Saturday, 13 May 2017

Serverless: the Future of Software Architecture - Peter Sbarski



With the release of AWS Lambda, there has been a sustained movement toward experimentation and the adoption of serverless architectures, which allow developers to build rich, scalable, high-performing, and cost-effective applications without having to maintain traditional multitier backends. In addition to being able to run custom code in a compute service such as Lambda, developers also have access to a dizzying array of powerful, single-purpose services. By composing and combining these services in a loose orchestration, developers can build complex yet easy-to-understand systems.

Drawing on his experience building a large serverless platform, Peter Sbarski explains how to create scalable applications using serverless architecture with AWS Lambda, API Gateway, and other services. Along the way, Peter covers the five principles of serverless architectures, establishing the core concepts that underpin serverless architectures, and describes patterns and practices for setting up, developing, and deploying serverless architectures.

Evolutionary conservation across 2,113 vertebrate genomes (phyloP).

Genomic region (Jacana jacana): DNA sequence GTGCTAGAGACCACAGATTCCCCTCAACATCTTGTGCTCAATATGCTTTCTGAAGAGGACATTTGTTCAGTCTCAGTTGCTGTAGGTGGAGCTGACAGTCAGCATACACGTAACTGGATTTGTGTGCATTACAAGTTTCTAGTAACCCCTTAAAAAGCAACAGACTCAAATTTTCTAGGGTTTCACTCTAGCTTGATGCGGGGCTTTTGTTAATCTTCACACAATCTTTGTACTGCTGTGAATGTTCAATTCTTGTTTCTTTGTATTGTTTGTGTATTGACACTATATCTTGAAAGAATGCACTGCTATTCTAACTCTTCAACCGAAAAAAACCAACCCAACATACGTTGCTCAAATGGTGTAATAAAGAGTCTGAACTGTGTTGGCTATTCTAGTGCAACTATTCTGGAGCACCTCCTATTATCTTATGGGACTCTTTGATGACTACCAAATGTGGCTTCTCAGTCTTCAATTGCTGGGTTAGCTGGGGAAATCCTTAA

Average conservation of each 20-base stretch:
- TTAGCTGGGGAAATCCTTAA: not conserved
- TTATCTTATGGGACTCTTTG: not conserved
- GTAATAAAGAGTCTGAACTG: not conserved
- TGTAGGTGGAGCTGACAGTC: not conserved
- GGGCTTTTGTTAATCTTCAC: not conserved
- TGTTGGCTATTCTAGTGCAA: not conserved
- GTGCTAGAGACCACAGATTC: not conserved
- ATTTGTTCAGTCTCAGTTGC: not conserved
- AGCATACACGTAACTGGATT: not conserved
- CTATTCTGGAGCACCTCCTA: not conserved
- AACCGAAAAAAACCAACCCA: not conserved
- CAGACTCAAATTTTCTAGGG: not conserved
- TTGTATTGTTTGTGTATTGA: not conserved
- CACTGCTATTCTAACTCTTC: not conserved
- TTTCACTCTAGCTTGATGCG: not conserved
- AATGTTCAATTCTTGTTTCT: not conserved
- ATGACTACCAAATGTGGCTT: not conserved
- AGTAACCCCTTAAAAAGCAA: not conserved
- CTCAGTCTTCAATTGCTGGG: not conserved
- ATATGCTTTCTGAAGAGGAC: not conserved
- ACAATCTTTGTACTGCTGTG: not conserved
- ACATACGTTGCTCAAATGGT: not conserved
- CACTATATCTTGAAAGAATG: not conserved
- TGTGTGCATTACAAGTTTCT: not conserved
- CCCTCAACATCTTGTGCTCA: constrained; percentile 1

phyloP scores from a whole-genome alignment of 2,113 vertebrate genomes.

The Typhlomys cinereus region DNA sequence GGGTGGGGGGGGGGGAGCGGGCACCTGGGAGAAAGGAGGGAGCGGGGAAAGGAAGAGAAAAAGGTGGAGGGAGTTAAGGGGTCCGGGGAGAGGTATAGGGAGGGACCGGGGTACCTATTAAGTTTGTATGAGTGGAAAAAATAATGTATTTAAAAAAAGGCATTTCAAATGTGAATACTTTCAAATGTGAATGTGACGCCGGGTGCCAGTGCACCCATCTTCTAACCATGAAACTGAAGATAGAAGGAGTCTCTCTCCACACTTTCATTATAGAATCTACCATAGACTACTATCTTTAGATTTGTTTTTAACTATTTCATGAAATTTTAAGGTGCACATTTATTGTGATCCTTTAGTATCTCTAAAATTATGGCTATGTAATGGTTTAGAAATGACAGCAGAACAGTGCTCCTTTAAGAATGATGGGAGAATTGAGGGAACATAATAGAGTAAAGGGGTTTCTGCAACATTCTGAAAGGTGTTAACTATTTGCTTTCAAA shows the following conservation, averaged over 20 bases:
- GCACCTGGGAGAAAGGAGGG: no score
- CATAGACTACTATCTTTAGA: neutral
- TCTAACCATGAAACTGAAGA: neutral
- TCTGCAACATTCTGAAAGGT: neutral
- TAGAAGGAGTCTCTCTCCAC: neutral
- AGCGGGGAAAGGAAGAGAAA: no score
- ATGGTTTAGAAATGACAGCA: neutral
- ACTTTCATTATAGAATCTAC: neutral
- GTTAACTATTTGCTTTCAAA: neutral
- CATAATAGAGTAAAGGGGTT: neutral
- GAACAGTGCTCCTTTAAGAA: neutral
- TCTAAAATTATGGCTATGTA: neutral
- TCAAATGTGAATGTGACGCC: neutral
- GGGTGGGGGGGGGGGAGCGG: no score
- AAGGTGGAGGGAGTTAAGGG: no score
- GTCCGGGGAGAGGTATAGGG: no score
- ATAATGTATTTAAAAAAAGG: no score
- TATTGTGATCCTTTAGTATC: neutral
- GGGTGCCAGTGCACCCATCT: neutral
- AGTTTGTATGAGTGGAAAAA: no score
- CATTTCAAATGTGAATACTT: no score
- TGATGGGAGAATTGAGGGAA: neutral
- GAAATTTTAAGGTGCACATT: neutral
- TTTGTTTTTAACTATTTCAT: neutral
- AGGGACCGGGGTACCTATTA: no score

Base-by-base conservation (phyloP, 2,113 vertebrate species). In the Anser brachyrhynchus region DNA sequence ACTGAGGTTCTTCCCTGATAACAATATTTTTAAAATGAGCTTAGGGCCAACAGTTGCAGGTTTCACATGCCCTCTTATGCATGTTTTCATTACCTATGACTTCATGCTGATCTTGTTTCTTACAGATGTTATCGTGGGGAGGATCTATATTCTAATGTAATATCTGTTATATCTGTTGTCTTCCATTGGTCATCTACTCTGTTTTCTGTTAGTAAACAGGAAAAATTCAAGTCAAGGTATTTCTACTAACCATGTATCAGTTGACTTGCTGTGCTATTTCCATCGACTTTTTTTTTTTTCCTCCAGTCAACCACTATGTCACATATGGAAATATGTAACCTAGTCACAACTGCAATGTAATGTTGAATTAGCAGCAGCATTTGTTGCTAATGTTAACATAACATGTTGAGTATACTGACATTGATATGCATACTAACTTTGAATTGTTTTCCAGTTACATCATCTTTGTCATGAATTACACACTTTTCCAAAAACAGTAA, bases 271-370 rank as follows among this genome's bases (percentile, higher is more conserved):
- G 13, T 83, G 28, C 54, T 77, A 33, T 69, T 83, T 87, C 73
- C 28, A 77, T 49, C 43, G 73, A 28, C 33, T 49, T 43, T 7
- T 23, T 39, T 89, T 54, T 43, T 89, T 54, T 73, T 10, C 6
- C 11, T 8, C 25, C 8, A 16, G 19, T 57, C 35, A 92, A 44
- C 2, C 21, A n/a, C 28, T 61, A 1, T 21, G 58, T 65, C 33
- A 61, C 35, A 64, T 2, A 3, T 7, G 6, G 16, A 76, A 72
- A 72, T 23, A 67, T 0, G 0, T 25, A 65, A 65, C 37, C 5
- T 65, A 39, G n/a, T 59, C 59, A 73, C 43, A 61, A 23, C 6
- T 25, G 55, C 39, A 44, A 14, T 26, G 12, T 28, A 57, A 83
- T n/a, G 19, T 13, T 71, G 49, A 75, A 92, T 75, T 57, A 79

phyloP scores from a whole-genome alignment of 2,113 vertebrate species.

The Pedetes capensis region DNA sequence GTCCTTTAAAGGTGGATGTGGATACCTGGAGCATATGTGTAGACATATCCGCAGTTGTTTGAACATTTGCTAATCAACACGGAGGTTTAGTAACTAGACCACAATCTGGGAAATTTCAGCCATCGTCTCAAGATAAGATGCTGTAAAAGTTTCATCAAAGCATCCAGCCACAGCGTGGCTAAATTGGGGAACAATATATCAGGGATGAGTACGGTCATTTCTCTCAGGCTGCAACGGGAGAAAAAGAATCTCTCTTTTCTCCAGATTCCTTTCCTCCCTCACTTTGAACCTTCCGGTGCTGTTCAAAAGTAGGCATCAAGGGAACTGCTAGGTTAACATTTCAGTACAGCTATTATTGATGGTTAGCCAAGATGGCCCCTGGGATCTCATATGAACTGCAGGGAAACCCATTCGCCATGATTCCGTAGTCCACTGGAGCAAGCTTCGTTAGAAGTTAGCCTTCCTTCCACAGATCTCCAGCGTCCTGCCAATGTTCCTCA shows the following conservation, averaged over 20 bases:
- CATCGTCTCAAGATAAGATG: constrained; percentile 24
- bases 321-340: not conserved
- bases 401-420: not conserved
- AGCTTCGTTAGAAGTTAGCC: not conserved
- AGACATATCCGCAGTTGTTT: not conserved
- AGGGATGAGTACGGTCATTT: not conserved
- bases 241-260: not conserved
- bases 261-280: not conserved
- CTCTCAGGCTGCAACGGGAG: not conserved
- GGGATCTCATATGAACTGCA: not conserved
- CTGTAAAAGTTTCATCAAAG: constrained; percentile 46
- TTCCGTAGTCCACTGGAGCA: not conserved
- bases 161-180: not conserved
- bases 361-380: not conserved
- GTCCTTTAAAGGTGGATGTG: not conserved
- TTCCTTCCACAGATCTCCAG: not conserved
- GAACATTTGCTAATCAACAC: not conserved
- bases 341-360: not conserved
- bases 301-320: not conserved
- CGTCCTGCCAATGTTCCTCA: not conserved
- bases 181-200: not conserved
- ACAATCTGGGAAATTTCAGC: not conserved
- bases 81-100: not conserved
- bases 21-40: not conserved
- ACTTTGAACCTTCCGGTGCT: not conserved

Friday, 12 May 2017

The Many Meanings of Event-Driven Architecture - Martin Fowler



During my career, I've often people heard people describe their systems as "event-driven". But when looking deeper that phrase seems to lead to some very different architectural assumptions. On a recent workshop we identified four different patterns which tend to appear under the title of "event-driven": event notification, event-based state transfer, event sourcing, and CQRS. We feel that understanding and using these more precise terms will lead to better communication and decision making.


Thursday, 11 May 2017

The Async Arrow - Troy Kershaw


In object-oriented design, dependency injection is a well-known design pattern, although it's a complicated solution to the problem of decoupling. Functional programming offers a simpler way.
This talk examines dependency injection in object-oriented design, and explains how it's not required (nor desired) in functional programming. You'll also learn how a proper functional design eliminates the need for mocks and stubs in unit testing, enabling you to entirely reject the notion of dependencies.

You don't need to know Haskell or F# to attend this session; relevant syntax will be explained just-in-time. Object-oriented examples will be in C#.

Wednesday, 10 May 2017

From Dependency injection to dependency rejection - Mark Seemann


In object-oriented design, dependency injection is a well-known design pattern, although it's a complicated solution to the problem of decoupling. Functional programming offers a simpler way.